Missouri set to face off against staunch, seasoned Wyoming defense

The Cowboys allowed the ninth-fewest points per game of any FBS program in 2017, a better mark than Auburn, LSU or Ohio State.
Wide receiver Nate Brown throws his hands up at an official after a flag wasn't thrown for defensive pass interference on a play late in the first half of Missouri's 51-14 win over UT-Martin on September 1, 2018.

In order to get a grip on the speed of the Wyoming defense, Drew Lock and the Missouri offense are giving their scout team a head start in this week’s practices.

“We’re starting our linebackers a second before the play starts in our scout team looks right now, so we can just simulate how fast they get to the ball,” Lock said after practice on Tuesday.

It’s an unorthodox but necessary preparation tactic, considering Wyoming is returning much of a defense that led the country last season with a plus-24 turnover margin.

After an easy win at New Mexico State and what turned out to be a blowout loss at home to Washington State, the Cowboys are sitting at 1-1 this season.

Regardless, with eight returning starters on defense, including three 2017 All-MWC Selections and one 2018 preseason All-American, the Tiger offense is aware — on all levels — of how ready it needs to be for this weekend’s matchup.

“You’re not going to fool them with anything,” offensive coordinator Derek Dooley said. “They have a great system. It’s sound, it’s multiple and they really create a lot of problems for every offense they play … so this is going to be a big challenge for our guys.”

Last year’s Wyoming squad finished 2017 allowing the ninth-fewest points per game in the country. That’s a better finish than traditional powerhouses like Michigan and Ohio State, or LSU and Auburn. The only loss in which the Cowboys allowed more than 350 total yards of offense was to Oregon (who totaled 558 yards in an absolute decimation in Laramie).

When asked if there were any particular standouts on the Wyoming defense, Dooley responded with no one in particular, but acknowledged the unit as a whole.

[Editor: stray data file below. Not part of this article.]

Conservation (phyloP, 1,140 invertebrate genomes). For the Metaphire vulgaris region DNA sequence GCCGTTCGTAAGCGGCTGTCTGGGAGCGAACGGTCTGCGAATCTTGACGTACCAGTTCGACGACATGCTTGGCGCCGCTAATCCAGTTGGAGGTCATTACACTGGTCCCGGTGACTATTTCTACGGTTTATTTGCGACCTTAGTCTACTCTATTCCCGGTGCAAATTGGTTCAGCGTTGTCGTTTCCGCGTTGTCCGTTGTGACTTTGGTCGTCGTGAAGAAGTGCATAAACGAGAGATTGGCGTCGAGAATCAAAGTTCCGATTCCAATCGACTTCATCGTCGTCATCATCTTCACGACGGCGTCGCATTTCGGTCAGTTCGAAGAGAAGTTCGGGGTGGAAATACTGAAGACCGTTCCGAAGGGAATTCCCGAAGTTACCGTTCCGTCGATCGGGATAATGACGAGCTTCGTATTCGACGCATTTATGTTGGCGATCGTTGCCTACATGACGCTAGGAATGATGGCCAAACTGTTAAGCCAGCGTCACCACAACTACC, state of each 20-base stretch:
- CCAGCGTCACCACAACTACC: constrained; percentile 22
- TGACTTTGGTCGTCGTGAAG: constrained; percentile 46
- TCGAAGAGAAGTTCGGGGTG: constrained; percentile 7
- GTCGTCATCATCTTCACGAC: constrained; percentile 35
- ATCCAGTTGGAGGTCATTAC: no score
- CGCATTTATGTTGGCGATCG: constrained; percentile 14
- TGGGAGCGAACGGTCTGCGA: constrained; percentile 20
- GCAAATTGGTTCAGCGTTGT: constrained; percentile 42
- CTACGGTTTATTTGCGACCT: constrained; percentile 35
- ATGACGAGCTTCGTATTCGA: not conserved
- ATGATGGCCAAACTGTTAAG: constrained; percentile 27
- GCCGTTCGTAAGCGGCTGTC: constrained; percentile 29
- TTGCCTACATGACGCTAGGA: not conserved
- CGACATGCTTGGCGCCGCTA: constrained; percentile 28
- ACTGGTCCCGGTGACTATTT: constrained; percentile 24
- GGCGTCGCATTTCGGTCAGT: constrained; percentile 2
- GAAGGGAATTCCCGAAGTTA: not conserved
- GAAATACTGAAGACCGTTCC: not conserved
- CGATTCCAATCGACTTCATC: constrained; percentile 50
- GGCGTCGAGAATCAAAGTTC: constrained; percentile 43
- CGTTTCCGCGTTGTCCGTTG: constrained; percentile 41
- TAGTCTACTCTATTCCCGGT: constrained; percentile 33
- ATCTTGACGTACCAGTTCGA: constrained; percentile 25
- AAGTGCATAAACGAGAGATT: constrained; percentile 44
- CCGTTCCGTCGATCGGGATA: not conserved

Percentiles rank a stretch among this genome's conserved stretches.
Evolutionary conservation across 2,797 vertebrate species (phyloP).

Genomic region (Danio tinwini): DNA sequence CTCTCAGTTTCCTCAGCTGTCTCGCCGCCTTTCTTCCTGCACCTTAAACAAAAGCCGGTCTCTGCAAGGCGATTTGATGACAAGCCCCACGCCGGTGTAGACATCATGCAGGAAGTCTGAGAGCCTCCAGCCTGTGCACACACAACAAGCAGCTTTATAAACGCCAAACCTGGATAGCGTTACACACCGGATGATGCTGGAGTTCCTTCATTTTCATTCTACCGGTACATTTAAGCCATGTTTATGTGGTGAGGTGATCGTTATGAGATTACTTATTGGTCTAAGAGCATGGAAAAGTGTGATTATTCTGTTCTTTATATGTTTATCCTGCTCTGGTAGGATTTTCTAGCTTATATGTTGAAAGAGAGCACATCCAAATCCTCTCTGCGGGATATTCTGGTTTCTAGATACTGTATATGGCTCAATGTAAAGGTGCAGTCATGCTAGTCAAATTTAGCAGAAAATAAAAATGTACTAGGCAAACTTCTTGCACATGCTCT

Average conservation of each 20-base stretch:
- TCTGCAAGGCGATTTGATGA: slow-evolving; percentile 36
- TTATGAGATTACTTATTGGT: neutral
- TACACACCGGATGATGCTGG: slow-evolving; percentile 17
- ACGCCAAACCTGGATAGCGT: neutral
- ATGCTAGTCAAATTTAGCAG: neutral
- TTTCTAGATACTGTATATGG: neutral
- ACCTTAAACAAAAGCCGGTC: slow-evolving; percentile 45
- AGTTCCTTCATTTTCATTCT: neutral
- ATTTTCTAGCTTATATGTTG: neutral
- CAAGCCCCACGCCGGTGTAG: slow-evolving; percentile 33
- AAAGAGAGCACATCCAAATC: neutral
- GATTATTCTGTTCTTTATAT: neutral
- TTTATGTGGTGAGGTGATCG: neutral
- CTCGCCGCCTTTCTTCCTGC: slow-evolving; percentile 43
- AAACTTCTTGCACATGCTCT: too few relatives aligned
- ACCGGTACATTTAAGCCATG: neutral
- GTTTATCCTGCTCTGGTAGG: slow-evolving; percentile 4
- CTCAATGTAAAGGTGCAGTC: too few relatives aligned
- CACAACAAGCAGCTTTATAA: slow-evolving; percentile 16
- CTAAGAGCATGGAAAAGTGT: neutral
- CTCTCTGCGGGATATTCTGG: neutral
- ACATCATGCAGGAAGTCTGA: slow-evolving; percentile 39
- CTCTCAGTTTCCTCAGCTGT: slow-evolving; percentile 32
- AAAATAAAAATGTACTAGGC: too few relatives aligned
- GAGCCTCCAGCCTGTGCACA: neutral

“They have really good players at every level,” Dooley said. “They have some D-lineman that can really disrupt on pass rush … They have linebackers who are really instinctive and play hard and then they have these secondary players who disrupt and so they create a lot of problems at every level of defense.”

Some particular standouts on this year’s squad include senior safety, team captain and preseason All-American Andrew Wingard, who led the 2017 squad in both tackles (117) and interceptions (5). On top of him, there’s the returning duo of defensive linemen Carl Granderson and Youhanna Ghaifan. The two combined for 31.5 tackles for loss and 15.5 sacks.

That 2017 Wyoming unit ended up having success at every level (91 tackles for loss and 33 sacks), but the pass defense finished second in the nation in total interceptions with 20 and they had 31 passes defended.

“It’s just kind of a theme that’s been at the top of our list from the start, you know, taking care of the football,” receiver coach A.J. Ofodile said. “We want to create turnovers on the other side, but we also want to make sure that we don’t [cause turnovers on offense].”

Even with a hard-nosed, defense-first team coming to town, the Tigers may be able to fight Wyoming’s lockdown pass defense with their own high-flying passing attack. After all, this is a Missouri team that finished 2017 with one of the more high-volume passing attacks in the nation; it was 14th in passing yards per game and tied for first in most passing touchdowns per game.

There’s also, of course, Drew Lock, who finished last Saturday’s matchup with UT-Martin shortly after the second half of the game even began. His 19-for-25, four-touchdown statline was enough for one day’s work in almost one half. He emphasized not only his offense’s preparation at Tuesday’s media availability, but the speed of Wyoming’s defense.

“We just need to be on our a-game mentally and physically, especially in the quarterback room as far as mentally," Lock said. "We need to watch a lot of film this week and make sure we know what they’re doing every single play.”

Edited by Bennett Durando | bdurando@themaneater.com

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